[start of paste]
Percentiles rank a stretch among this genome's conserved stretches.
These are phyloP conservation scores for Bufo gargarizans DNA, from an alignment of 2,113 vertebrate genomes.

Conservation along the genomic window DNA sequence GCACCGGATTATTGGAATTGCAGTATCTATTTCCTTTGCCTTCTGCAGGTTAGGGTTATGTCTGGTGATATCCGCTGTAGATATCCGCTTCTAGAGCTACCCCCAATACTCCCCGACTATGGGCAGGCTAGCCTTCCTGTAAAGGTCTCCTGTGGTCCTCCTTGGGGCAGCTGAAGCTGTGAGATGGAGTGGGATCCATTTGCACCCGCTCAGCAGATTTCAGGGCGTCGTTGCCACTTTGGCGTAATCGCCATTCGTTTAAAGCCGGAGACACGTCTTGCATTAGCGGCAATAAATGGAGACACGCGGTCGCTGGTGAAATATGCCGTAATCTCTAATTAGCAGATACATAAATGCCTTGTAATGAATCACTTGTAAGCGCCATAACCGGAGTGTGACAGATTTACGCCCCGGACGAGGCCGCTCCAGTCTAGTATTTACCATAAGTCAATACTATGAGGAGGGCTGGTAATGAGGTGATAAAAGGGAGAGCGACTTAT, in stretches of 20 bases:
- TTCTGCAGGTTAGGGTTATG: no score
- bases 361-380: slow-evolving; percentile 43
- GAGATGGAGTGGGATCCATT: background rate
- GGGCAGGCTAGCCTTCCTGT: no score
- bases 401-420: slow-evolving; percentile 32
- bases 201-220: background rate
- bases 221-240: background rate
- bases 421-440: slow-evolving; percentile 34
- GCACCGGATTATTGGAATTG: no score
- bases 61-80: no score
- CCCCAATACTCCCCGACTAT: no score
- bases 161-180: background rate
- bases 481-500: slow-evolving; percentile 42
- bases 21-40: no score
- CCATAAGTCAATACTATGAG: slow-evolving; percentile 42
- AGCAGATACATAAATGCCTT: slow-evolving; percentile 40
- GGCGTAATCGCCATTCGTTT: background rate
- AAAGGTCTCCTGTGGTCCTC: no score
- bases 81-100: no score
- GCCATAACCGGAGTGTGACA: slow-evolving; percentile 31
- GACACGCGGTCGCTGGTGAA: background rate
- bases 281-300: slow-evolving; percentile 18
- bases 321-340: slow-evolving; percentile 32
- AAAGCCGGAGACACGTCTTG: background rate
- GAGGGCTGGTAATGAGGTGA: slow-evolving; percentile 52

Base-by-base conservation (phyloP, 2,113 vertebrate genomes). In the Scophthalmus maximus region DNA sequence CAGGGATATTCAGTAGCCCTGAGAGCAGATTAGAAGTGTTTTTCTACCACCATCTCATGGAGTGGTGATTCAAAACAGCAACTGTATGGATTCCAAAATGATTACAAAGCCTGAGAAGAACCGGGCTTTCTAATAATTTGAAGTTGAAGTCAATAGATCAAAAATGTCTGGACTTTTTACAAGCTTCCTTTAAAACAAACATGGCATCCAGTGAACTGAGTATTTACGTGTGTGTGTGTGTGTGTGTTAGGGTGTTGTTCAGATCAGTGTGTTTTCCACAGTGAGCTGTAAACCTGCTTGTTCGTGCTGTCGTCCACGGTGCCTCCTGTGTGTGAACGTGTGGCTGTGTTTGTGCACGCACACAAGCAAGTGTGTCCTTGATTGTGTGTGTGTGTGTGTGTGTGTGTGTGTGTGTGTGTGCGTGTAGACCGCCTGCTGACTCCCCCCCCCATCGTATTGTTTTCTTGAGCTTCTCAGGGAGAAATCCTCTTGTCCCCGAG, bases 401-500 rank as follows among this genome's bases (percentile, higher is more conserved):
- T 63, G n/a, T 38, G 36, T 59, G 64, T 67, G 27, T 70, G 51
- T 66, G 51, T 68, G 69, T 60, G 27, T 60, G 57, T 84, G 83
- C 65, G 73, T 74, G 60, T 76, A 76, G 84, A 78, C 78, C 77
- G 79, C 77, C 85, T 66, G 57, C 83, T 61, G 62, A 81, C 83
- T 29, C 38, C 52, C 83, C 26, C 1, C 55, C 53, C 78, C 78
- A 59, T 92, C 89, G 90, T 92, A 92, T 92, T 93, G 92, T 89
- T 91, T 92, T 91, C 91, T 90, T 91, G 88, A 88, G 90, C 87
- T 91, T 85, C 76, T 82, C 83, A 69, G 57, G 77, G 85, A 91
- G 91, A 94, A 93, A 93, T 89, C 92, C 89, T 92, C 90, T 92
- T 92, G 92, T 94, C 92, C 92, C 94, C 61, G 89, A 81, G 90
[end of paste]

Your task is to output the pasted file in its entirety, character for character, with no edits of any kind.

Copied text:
Percentiles rank a stretch among this genome's conserved stretches.
These are phyloP conservation scores for Bufo gargarizans DNA, from an alignment of 2,113 vertebrate genomes.

Conservation along the genomic window DNA sequence GCACCGGATTATTGGAATTGCAGTATCTATTTCCTTTGCCTTCTGCAGGTTAGGGTTATGTCTGGTGATATCCGCTGTAGATATCCGCTTCTAGAGCTACCCCCAATACTCCCCGACTATGGGCAGGCTAGCCTTCCTGTAAAGGTCTCCTGTGGTCCTCCTTGGGGCAGCTGAAGCTGTGAGATGGAGTGGGATCCATTTGCACCCGCTCAGCAGATTTCAGGGCGTCGTTGCCACTTTGGCGTAATCGCCATTCGTTTAAAGCCGGAGACACGTCTTGCATTAGCGGCAATAAATGGAGACACGCGGTCGCTGGTGAAATATGCCGTAATCTCTAATTAGCAGATACATAAATGCCTTGTAATGAATCACTTGTAAGCGCCATAACCGGAGTGTGACAGATTTACGCCCCGGACGAGGCCGCTCCAGTCTAGTATTTACCATAAGTCAATACTATGAGGAGGGCTGGTAATGAGGTGATAAAAGGGAGAGCGACTTAT, in stretches of 20 bases:
- TTCTGCAGGTTAGGGTTATG: no score
- bases 361-380: slow-evolving; percentile 43
- GAGATGGAGTGGGATCCATT: background rate
- GGGCAGGCTAGCCTTCCTGT: no score
- bases 401-420: slow-evolving; percentile 32
- bases 201-220: background rate
- bases 221-240: background rate
- bases 421-440: slow-evolving; percentile 34
- GCACCGGATTATTGGAATTG: no score
- bases 61-80: no score
- CCCCAATACTCCCCGACTAT: no score
- bases 161-180: background rate
- bases 481-500: slow-evolving; percentile 42
- bases 21-40: no score
- CCATAAGTCAATACTATGAG: slow-evolving; percentile 42
- AGCAGATACATAAATGCCTT: slow-evolving; percentile 40
- GGCGTAATCGCCATTCGTTT: background rate
- AAAGGTCTCCTGTGGTCCTC: no score
- bases 81-100: no score
- GCCATAACCGGAGTGTGACA: slow-evolving; percentile 31
- GACACGCGGTCGCTGGTGAA: background rate
- bases 281-300: slow-evolving; percentile 18
- bases 321-340: slow-evolving; percentile 32
- AAAGCCGGAGACACGTCTTG: background rate
- GAGGGCTGGTAATGAGGTGA: slow-evolving; percentile 52

Base-by-base conservation (phyloP, 2,113 vertebrate genomes). In the Scophthalmus maximus region DNA sequence CAGGGATATTCAGTAGCCCTGAGAGCAGATTAGAAGTGTTTTTCTACCACCATCTCATGGAGTGGTGATTCAAAACAGCAACTGTATGGATTCCAAAATGATTACAAAGCCTGAGAAGAACCGGGCTTTCTAATAATTTGAAGTTGAAGTCAATAGATCAAAAATGTCTGGACTTTTTACAAGCTTCCTTTAAAACAAACATGGCATCCAGTGAACTGAGTATTTACGTGTGTGTGTGTGTGTGTGTTAGGGTGTTGTTCAGATCAGTGTGTTTTCCACAGTGAGCTGTAAACCTGCTTGTTCGTGCTGTCGTCCACGGTGCCTCCTGTGTGTGAACGTGTGGCTGTGTTTGTGCACGCACACAAGCAAGTGTGTCCTTGATTGTGTGTGTGTGTGTGTGTGTGTGTGTGTGTGTGTGTGCGTGTAGACCGCCTGCTGACTCCCCCCCCCATCGTATTGTTTTCTTGAGCTTCTCAGGGAGAAATCCTCTTGTCCCCGAG, bases 401-500 rank as follows among this genome's bases (percentile, higher is more conserved):
- T 63, G n/a, T 38, G 36, T 59, G 64, T 67, G 27, T 70, G 51
- T 66, G 51, T 68, G 69, T 60, G 27, T 60, G 57, T 84, G 83
- C 65, G 73, T 74, G 60, T 76, A 76, G 84, A 78, C 78, C 77
- G 79, C 77, C 85, T 66, G 57, C 83, T 61, G 62, A 81, C 83
- T 29, C 38, C 52, C 83, C 26, C 1, C 55, C 53, C 78, C 78
- A 59, T 92, C 89, G 90, T 92, A 92, T 92, T 93, G 92, T 89
- T 91, T 92, T 91, C 91, T 90, T 91, G 88, A 88, G 90, C 87
- T 91, T 85, C 76, T 82, C 83, A 69, G 57, G 77, G 85, A 91
- G 91, A 94, A 93, A 93, T 89, C 92, C 89, T 92, C 90, T 92
- T 92, G 92, T 94, C 92, C 92, C 94, C 61, G 89, A 81, G 90